Maybe it is just me, but I find McGuinness Boulevard ugly. Huge trucks and streams of traffic wiz by the four-laned, soulless traffic artery. The newer apartment buildings lack the quaint charm of many of Greenpoint’s other streets, but this was not always so.
Once McGuinness Boulevard was not a boulevard at all, it was named Oakland Street; a narrow charming cobblestoned lane lined by wood frame 19th-century homes typical of our area.
Oakland Street would become a victim to a vision of New York City as a city of cars and trucks. The destruction of Oakland Street was only a small piece in the grand scheme of Robert Moses who built the BQE, the Tri-borough Bridge, and the Cross-Bronx Expressway. Thousands of homes across the city fell victim to Moses’ vision.
Most people associate Greenpoint with the Polish community, but our area has a long and deep connection to Ireland. Let’s answer a few questions to prepare you fully to celebrate St. Patrick’s Day locally.
1) When, how and why did the Irish come to Greenpoint?
Greenpoint really began to be a community in the 1850s, just after the Irish famine devastated the country. Already in 1855 a third of the local residents were Irish. The Irish dominated the local waterfront. The McAllister family from Cushendall, Co. Antrim started a tugboat and lighter fleet and brought over many family members and neighbors from Northern Ireland and many Greenpoint Irish families have Cushendall roots. By the 1880s The Irish were a large and growing presence in the area.
2) What local places have Irish associations?
Perhaps it is better to ask what places do not? McGolrick Park was named for local parish priest Monseigneur Edward McGolrick who was born in Donegal and rebuilt St. Cecelia’s Church. McCarren Park was named for Irish-American State Senator Patrick McCarren. McGuinness Boulevard was named for Peter J. McGuinness the politician who popularized Greenpoint’s nickname “ The Garden Spot” and brought the area the McCarren Park pool and the G Train.
3) What local Irish pub are around to celebrate in?
Sadly we lost Shayz Lounge, which was run by two Dubliners. Connie O’s on Norman Avenue is the last real Irish-American Greenpoint bar. The Capri Lounge, once known as Murphy’s, resurrects its Irish past and throws a great party with many locally born Irish- Americans. The Palace bar was for many years run by an Irish-American family. Derry man Stevie Howlett at Lake Street gives an Irish aura to the Minnesota bar on Manhattan Avenue.
4) Did Any Irish Greenpointers affect Ireland?
Yes and how! Thomas Clarke who lived at 175 Russell St. returned to Ireland and took part in the Easter Rising. He formally declared the existence of the Irish Republic before he was captured and shot by the British. He and his wife are honored heroes in Ireland.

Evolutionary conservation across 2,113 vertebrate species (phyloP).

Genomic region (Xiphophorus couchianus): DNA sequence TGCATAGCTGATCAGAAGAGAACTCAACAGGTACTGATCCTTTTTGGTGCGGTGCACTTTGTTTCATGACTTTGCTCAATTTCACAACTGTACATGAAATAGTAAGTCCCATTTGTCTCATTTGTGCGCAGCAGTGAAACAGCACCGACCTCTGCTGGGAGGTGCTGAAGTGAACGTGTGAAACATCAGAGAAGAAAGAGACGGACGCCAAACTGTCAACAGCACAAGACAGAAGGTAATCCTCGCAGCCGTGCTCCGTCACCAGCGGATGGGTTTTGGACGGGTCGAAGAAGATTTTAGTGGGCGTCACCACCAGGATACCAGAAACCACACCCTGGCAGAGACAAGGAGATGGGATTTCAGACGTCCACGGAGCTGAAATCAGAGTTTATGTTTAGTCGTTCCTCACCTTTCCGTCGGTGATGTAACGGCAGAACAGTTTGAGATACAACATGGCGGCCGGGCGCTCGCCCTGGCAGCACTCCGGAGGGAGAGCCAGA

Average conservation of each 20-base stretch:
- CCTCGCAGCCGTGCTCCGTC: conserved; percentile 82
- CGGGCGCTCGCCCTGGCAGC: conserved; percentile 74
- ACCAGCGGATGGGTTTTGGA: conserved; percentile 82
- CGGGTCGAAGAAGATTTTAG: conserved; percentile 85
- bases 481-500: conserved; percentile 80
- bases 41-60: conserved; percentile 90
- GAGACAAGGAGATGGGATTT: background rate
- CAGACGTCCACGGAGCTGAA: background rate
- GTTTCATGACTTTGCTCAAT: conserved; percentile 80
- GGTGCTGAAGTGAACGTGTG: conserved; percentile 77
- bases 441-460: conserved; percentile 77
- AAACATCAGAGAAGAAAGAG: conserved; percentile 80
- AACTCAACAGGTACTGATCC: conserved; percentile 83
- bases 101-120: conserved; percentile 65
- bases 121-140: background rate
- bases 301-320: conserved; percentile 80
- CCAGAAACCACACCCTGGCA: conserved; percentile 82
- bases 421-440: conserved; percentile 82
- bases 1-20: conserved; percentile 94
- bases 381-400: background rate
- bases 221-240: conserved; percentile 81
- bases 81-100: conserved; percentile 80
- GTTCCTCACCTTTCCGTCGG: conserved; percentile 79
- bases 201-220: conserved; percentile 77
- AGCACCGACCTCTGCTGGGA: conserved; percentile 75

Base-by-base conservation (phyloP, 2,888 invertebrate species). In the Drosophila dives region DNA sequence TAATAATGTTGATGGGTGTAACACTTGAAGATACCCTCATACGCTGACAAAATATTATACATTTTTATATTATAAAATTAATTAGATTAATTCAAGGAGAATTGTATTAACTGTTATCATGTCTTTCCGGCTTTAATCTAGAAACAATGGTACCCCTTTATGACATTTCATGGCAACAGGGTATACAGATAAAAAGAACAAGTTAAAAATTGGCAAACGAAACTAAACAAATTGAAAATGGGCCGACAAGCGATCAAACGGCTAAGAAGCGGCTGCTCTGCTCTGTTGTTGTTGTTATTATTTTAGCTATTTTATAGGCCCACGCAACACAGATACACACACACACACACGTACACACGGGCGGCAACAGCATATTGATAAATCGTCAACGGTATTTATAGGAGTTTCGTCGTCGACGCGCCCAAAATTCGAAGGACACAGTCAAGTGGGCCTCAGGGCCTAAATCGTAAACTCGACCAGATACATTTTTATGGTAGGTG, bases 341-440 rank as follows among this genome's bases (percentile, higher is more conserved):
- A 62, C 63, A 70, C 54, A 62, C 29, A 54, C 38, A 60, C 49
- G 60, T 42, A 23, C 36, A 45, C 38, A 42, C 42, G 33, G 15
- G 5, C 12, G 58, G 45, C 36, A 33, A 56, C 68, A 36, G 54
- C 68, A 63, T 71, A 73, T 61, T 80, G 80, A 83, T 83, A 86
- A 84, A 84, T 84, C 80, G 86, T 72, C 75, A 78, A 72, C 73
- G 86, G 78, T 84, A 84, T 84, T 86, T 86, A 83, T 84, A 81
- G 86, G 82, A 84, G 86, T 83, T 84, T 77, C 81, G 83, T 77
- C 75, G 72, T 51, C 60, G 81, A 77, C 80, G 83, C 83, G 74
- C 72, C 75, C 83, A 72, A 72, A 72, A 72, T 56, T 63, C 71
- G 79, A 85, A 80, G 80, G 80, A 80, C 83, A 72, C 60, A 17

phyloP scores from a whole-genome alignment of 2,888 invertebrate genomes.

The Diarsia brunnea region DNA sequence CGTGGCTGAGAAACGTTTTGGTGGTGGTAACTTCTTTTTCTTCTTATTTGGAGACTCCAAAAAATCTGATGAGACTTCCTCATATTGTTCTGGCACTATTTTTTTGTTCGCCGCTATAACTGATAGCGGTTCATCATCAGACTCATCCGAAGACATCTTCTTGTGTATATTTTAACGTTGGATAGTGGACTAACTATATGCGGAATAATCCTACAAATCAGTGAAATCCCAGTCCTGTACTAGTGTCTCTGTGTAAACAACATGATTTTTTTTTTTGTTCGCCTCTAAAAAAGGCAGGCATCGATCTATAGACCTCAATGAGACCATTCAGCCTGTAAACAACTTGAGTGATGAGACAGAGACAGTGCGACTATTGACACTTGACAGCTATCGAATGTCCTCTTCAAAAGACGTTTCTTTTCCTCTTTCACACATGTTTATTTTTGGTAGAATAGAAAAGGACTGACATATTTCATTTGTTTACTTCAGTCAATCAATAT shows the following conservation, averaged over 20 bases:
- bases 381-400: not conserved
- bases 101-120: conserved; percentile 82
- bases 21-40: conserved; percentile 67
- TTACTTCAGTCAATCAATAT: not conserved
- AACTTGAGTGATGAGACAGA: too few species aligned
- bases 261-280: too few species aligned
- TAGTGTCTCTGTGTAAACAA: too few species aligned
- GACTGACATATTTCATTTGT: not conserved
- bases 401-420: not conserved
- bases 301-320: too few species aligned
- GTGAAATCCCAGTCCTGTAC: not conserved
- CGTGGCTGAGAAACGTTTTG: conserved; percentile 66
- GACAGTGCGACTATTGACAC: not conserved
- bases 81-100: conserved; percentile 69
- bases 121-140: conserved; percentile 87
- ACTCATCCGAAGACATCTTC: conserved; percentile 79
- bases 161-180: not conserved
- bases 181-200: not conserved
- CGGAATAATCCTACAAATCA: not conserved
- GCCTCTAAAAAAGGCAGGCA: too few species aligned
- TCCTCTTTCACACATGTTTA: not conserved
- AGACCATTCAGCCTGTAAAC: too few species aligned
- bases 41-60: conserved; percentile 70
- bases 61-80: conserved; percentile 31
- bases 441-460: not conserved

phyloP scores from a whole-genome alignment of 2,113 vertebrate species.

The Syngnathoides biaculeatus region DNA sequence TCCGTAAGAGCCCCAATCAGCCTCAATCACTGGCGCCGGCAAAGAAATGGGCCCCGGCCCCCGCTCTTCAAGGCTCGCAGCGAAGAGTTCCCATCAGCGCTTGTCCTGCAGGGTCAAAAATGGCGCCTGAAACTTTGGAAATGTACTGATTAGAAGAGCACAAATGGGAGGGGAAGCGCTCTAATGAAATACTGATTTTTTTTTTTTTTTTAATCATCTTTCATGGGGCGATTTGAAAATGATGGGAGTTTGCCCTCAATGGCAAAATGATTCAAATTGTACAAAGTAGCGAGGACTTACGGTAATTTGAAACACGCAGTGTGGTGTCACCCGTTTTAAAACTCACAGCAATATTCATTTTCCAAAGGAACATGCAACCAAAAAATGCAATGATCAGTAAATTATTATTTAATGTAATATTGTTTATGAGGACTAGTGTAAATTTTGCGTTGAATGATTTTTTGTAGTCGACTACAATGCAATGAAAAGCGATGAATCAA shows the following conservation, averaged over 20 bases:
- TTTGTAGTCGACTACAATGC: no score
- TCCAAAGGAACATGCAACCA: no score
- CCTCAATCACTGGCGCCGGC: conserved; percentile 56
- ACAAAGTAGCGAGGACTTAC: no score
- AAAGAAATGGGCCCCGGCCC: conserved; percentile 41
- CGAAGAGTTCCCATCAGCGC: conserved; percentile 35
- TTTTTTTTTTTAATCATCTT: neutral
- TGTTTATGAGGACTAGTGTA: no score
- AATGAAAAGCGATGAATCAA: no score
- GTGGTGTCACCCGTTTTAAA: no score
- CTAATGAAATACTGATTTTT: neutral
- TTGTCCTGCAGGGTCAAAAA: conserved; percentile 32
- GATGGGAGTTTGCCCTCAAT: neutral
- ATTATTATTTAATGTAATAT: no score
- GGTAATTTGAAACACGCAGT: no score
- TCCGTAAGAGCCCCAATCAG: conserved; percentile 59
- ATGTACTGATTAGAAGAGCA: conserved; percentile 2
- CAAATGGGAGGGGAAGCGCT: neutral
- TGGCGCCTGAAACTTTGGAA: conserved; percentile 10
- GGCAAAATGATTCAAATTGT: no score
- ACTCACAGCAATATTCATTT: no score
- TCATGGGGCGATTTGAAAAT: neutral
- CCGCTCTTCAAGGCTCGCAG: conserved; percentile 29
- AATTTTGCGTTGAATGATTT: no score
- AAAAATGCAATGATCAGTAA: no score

It’s one of the greatest sports events on the planet, and this Sunday (11/4) the New York Marathon will wind its way through our area. 50,000 competitors will pass down Manhattan Avenue and it is one of the very few world-class sporting events you can see live and for free. For better or worse, the race will also close off Manhattan Avenue, Greenpoint Avenue and part of McGuinness Boulevard for several hours; moving in, out and around our area will be tricky. Despite the minor inconvenience, the race is still a spectacle to behold and Greenpoint is one of the best places in the city to watch the drama of the marathon unfold. Continue reading →
Yesterday afternoon, police blockaded the street near the intersection of Greenpoint Avenue and McGuinness Boulevard while they were dealing with a man who had barricaded himself in an apartment after shooting another man in the head. After a few hours, the suspect, Gene Barrett, surrendered to police and is now in custody. Barrett was a former NYPD police officer. The victim, Joseph Sapinski, is currently on life support.
There is a famous quote related to English architect Sir Christopher Wren: “If you seek his monument look around you.” The same could be said in Greenpoint of Peter J. McGuinness, the local ward boss who ran Greenpoint from 1923 to 1948. McGuinness profoundly altered Greenpoint and his many achievements are still visible everywhere. How did you get to Greenpoint? If you arrived by subway it was McGuinness who secured the G train in 1933. The original route of the crosstown train did not go through Greenpoint, but McGuinness complained so loudly the route was changed. Did you drive over the bridge at Greenpoint Avenue? McGuinness also got that for our area in 1929 by being the firmest supporter of Mayor Jimmy Walker. Continue reading →